Muted Notes in Country Guitar
One of the quickest ways to add the chicken pickin’ vibe to your country, rock, or jazz playing is to use muted notes. The idea is to add percussive ‘clucks’ to your line. We are going to take a look at 3 licks from Brent Mason and Brad Paisley that feature great muted note ideas.
Muted Notes: Technique
First, though, let’s talk about the technique involved here. I’m sure you’ve had times where you play muted notes on accident… but now we’re doing it on purpose! The key to this technique is to think rhythm first. You have to have a pretty clear idea of the rhythm that you are trying to play here before you start adding in muted notes. To actually play the muted notes, simply stop pressing the notes all the way down. You don’t have to change anything in your picking hand, just slight lift up with your fretting hand. The advantage of muting notes this way is that you will still get some of the note happening which helps to continue your line, but it will be muted enough to get the effect you’re going for.
Muted Notes Lick 1
The first lick we’ll check out is from Brent Mason and is over an F chord. He is playing a scale line moving down to the fifth of the chord. He uses sixteenth note percussive sounds on the D string and the line on the B string. In this case think of it as 6ths.
Muted Notes Lick 2
This is another Brent Mason lick. This time we have double stops and muted notes. The first part of this lick is almost a false start. He repeats that short phrase and then plays thirds double stops moving down the G mixolydian scale. The end of the lick uses the flat third to move down to the open G string. When using muted notes with double stops just mute one of the notes, not both.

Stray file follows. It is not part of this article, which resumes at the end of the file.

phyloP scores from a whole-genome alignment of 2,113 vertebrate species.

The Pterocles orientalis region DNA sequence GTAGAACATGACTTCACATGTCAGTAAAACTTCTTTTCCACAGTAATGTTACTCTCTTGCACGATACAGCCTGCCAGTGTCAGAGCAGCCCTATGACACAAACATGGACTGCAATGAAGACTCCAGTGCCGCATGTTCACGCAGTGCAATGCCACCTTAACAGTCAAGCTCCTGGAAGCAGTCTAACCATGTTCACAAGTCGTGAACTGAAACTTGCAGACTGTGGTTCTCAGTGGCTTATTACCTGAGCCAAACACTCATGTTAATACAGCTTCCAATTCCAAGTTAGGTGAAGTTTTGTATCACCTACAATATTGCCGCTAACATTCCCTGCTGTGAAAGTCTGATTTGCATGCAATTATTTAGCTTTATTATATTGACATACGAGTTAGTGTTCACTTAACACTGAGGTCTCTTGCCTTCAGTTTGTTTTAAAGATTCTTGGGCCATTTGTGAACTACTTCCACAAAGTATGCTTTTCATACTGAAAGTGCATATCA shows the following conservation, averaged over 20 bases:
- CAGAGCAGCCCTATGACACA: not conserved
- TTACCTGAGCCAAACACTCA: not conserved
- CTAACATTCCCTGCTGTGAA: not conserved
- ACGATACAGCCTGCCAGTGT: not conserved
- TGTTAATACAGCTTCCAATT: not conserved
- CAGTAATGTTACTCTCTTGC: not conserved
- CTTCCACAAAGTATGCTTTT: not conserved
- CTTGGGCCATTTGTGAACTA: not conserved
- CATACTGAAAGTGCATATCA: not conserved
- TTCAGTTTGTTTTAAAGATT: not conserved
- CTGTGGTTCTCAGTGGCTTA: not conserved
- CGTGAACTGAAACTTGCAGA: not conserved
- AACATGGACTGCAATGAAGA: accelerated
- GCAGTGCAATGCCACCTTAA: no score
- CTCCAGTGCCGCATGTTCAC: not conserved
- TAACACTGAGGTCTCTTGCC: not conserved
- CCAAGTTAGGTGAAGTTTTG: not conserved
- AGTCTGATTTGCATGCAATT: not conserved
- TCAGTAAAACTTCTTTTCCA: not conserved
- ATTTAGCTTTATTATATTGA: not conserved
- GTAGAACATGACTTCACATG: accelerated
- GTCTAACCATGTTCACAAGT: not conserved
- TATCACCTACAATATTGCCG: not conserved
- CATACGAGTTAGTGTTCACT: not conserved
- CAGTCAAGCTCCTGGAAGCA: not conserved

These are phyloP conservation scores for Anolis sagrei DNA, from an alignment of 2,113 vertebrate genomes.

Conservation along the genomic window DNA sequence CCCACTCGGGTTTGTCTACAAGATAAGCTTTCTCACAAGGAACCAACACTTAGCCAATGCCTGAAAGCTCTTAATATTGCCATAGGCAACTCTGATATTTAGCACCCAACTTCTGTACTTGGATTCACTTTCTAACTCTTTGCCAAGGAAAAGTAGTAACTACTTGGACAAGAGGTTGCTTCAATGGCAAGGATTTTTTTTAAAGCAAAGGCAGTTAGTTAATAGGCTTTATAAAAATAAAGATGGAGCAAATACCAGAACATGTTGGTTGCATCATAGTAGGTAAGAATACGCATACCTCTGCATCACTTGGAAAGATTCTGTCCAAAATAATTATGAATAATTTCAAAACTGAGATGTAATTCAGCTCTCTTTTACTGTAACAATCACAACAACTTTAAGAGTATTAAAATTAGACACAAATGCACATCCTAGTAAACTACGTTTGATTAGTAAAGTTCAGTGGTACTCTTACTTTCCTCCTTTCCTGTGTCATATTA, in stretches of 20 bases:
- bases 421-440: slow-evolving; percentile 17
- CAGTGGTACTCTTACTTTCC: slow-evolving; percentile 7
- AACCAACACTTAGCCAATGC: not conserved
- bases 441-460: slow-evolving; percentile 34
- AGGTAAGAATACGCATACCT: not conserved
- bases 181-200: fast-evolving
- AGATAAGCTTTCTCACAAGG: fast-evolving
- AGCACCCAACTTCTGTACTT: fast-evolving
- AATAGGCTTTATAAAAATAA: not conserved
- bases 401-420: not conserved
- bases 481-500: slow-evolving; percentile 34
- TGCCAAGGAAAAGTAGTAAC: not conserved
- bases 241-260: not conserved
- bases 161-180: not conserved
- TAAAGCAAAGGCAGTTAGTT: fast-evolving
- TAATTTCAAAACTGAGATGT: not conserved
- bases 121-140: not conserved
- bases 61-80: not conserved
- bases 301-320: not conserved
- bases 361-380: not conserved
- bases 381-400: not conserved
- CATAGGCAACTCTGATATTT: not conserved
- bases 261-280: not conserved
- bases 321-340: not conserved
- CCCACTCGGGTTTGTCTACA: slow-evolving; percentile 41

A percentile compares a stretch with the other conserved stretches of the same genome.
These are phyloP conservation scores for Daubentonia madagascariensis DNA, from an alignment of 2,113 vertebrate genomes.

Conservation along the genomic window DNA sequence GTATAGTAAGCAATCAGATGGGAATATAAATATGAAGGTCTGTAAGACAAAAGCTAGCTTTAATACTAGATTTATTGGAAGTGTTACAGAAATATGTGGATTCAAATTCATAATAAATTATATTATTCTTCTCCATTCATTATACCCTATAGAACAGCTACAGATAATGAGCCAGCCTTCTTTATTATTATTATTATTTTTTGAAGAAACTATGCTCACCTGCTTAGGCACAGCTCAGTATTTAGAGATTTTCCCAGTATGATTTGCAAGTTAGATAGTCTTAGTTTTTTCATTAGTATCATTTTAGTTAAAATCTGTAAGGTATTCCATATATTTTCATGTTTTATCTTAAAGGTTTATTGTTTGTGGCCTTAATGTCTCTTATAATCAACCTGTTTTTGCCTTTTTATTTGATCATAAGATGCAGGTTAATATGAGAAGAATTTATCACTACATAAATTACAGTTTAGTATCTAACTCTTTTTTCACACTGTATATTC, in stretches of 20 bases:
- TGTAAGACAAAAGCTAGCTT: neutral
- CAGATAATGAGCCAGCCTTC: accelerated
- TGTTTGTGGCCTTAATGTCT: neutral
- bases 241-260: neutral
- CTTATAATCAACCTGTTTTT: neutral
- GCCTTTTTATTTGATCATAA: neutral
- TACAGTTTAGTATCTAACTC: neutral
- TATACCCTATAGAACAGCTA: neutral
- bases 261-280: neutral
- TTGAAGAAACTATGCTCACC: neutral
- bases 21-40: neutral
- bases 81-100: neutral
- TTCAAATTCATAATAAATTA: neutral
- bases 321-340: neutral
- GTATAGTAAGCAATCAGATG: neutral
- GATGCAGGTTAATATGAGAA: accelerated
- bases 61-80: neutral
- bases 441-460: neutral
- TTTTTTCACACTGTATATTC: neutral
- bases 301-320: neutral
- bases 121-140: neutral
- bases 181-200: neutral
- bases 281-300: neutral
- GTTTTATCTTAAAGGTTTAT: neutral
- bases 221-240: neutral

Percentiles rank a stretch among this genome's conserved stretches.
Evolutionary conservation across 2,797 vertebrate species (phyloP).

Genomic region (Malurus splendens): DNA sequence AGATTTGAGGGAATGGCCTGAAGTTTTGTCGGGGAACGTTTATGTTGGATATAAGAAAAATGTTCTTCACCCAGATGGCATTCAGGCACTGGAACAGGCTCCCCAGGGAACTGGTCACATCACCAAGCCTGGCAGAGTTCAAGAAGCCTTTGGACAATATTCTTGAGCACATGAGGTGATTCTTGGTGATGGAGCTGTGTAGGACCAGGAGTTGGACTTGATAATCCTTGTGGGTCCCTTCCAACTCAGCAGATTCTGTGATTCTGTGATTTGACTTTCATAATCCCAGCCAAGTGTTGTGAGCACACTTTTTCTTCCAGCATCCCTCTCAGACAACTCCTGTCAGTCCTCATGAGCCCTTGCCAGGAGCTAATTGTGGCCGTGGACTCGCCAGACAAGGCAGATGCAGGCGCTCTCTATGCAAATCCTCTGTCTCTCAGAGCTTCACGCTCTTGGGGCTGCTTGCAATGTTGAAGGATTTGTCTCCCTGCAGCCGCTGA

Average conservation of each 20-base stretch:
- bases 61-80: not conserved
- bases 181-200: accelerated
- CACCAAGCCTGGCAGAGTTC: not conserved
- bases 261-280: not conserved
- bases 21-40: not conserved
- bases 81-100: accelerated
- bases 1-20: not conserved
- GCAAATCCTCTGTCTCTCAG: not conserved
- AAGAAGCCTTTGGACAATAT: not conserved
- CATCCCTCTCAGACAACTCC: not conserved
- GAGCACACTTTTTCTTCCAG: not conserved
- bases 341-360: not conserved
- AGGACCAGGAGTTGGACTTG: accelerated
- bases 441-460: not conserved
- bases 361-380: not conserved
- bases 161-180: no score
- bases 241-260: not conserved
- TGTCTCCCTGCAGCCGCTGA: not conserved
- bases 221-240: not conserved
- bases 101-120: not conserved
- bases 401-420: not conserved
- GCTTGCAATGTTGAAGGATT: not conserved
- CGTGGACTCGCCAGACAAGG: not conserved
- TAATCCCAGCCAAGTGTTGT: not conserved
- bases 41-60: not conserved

Muted Notes Lick 3
The last lick we’ll look at is from Brad Paisley and is in the key of E. This one uses the muted notes and a low string bend. Brad uses the muted notes by playing triplets which is another key ingredient with chicken pickin’. He highlights the root and then the fifth of the chord by using the triplet muted notes.
Make sure to check out my Chicken Pickin’ book for even more ways to add some chicken pickin’ into your playing.
Chicken Pickin’ – The Vocabulary of the Country Guitar Masters
100 Transcribed and Fully Notated Country Guitar Licks from the Masters
100 Audio Examples
Country Guitar Techniques including Hybrid Picking and Oblique Bends
10 Backing Tracks
An Authentic Opportunity to Learn Country Guitar Language
“Cuts through the theory of jazz harmony and improvisation in practical and understandable manner”.